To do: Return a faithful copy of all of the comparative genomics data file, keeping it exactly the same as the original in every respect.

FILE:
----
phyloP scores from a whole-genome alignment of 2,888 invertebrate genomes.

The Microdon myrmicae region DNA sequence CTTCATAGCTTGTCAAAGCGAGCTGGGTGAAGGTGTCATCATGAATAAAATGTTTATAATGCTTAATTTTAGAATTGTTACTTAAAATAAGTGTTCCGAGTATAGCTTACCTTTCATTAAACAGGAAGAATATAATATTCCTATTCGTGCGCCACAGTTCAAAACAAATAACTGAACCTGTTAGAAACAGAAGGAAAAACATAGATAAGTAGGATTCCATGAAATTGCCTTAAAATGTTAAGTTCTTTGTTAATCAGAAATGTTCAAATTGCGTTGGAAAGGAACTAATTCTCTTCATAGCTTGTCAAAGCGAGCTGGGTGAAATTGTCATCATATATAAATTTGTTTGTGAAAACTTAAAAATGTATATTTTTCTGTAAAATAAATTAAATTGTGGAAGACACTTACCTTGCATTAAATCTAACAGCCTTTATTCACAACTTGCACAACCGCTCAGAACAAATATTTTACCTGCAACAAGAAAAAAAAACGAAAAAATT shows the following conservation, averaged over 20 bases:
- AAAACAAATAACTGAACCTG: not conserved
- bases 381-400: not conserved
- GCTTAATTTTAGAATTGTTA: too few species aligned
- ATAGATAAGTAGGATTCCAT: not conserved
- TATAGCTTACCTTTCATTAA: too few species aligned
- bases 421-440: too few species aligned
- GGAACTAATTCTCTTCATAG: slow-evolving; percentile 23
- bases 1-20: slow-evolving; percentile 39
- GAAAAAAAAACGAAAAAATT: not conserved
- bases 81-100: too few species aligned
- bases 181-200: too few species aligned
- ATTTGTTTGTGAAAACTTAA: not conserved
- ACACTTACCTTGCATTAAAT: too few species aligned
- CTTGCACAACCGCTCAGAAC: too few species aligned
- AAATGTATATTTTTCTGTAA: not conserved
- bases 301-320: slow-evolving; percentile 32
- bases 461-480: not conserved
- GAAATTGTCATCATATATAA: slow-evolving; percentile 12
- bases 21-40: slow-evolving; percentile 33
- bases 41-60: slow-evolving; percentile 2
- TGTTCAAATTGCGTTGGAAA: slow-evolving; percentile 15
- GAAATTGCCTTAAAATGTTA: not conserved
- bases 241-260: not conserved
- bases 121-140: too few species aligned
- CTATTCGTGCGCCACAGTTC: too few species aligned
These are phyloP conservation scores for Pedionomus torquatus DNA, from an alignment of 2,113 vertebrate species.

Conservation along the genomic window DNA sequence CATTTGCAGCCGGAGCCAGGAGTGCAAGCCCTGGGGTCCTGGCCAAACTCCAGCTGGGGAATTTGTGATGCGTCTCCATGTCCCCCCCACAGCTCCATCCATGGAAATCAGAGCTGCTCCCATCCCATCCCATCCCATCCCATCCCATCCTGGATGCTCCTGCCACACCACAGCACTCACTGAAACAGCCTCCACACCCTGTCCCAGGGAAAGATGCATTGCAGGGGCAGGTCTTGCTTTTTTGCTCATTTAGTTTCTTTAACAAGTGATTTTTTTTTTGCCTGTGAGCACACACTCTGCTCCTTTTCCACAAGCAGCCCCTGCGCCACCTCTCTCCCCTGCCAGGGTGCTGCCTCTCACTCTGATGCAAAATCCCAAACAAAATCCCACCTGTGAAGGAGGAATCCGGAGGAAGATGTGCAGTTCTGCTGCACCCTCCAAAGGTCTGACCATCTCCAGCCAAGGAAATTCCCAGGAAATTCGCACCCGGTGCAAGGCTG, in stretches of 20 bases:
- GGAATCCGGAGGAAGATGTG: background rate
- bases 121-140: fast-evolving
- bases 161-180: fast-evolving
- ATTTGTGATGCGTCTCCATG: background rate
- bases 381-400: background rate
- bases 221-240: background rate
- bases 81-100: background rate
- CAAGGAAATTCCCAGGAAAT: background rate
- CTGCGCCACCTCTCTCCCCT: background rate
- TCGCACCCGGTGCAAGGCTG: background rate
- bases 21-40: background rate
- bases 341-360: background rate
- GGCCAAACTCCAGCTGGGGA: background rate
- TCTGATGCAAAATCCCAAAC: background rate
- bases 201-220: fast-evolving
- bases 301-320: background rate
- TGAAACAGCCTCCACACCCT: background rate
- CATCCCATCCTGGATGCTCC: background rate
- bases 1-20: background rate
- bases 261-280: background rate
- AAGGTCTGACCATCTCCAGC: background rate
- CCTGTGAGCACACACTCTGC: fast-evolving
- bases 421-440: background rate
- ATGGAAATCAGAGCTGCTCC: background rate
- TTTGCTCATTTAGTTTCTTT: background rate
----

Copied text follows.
phyloP scores from a whole-genome alignment of 2,888 invertebrate genomes.

The Microdon myrmicae region DNA sequence CTTCATAGCTTGTCAAAGCGAGCTGGGTGAAGGTGTCATCATGAATAAAATGTTTATAATGCTTAATTTTAGAATTGTTACTTAAAATAAGTGTTCCGAGTATAGCTTACCTTTCATTAAACAGGAAGAATATAATATTCCTATTCGTGCGCCACAGTTCAAAACAAATAACTGAACCTGTTAGAAACAGAAGGAAAAACATAGATAAGTAGGATTCCATGAAATTGCCTTAAAATGTTAAGTTCTTTGTTAATCAGAAATGTTCAAATTGCGTTGGAAAGGAACTAATTCTCTTCATAGCTTGTCAAAGCGAGCTGGGTGAAATTGTCATCATATATAAATTTGTTTGTGAAAACTTAAAAATGTATATTTTTCTGTAAAATAAATTAAATTGTGGAAGACACTTACCTTGCATTAAATCTAACAGCCTTTATTCACAACTTGCACAACCGCTCAGAACAAATATTTTACCTGCAACAAGAAAAAAAAACGAAAAAATT shows the following conservation, averaged over 20 bases:
- AAAACAAATAACTGAACCTG: not conserved
- bases 381-400: not conserved
- GCTTAATTTTAGAATTGTTA: too few species aligned
- ATAGATAAGTAGGATTCCAT: not conserved
- TATAGCTTACCTTTCATTAA: too few species aligned
- bases 421-440: too few species aligned
- GGAACTAATTCTCTTCATAG: slow-evolving; percentile 23
- bases 1-20: slow-evolving; percentile 39
- GAAAAAAAAACGAAAAAATT: not conserved
- bases 81-100: too few species aligned
- bases 181-200: too few species aligned
- ATTTGTTTGTGAAAACTTAA: not conserved
- ACACTTACCTTGCATTAAAT: too few species aligned
- CTTGCACAACCGCTCAGAAC: too few species aligned
- AAATGTATATTTTTCTGTAA: not conserved
- bases 301-320: slow-evolving; percentile 32
- bases 461-480: not conserved
- GAAATTGTCATCATATATAA: slow-evolving; percentile 12
- bases 21-40: slow-evolving; percentile 33
- bases 41-60: slow-evolving; percentile 2
- TGTTCAAATTGCGTTGGAAA: slow-evolving; percentile 15
- GAAATTGCCTTAAAATGTTA: not conserved
- bases 241-260: not conserved
- bases 121-140: too few species aligned
- CTATTCGTGCGCCACAGTTC: too few species aligned
These are phyloP conservation scores for Pedionomus torquatus DNA, from an alignment of 2,113 vertebrate species.

Conservation along the genomic window DNA sequence CATTTGCAGCCGGAGCCAGGAGTGCAAGCCCTGGGGTCCTGGCCAAACTCCAGCTGGGGAATTTGTGATGCGTCTCCATGTCCCCCCCACAGCTCCATCCATGGAAATCAGAGCTGCTCCCATCCCATCCCATCCCATCCCATCCCATCCTGGATGCTCCTGCCACACCACAGCACTCACTGAAACAGCCTCCACACCCTGTCCCAGGGAAAGATGCATTGCAGGGGCAGGTCTTGCTTTTTTGCTCATTTAGTTTCTTTAACAAGTGATTTTTTTTTTGCCTGTGAGCACACACTCTGCTCCTTTTCCACAAGCAGCCCCTGCGCCACCTCTCTCCCCTGCCAGGGTGCTGCCTCTCACTCTGATGCAAAATCCCAAACAAAATCCCACCTGTGAAGGAGGAATCCGGAGGAAGATGTGCAGTTCTGCTGCACCCTCCAAAGGTCTGACCATCTCCAGCCAAGGAAATTCCCAGGAAATTCGCACCCGGTGCAAGGCTG, in stretches of 20 bases:
- GGAATCCGGAGGAAGATGTG: background rate
- bases 121-140: fast-evolving
- bases 161-180: fast-evolving
- ATTTGTGATGCGTCTCCATG: background rate
- bases 381-400: background rate
- bases 221-240: background rate
- bases 81-100: background rate
- CAAGGAAATTCCCAGGAAAT: background rate
- CTGCGCCACCTCTCTCCCCT: background rate
- TCGCACCCGGTGCAAGGCTG: background rate
- bases 21-40: background rate
- bases 341-360: background rate
- GGCCAAACTCCAGCTGGGGA: background rate
- TCTGATGCAAAATCCCAAAC: background rate
- bases 201-220: fast-evolving
- bases 301-320: background rate
- TGAAACAGCCTCCACACCCT: background rate
- CATCCCATCCTGGATGCTCC: background rate
- bases 1-20: background rate
- bases 261-280: background rate
- AAGGTCTGACCATCTCCAGC: background rate
- CCTGTGAGCACACACTCTGC: fast-evolving
- bases 421-440: background rate
- ATGGAAATCAGAGCTGCTCC: background rate
- TTTGCTCATTTAGTTTCTTT: background rate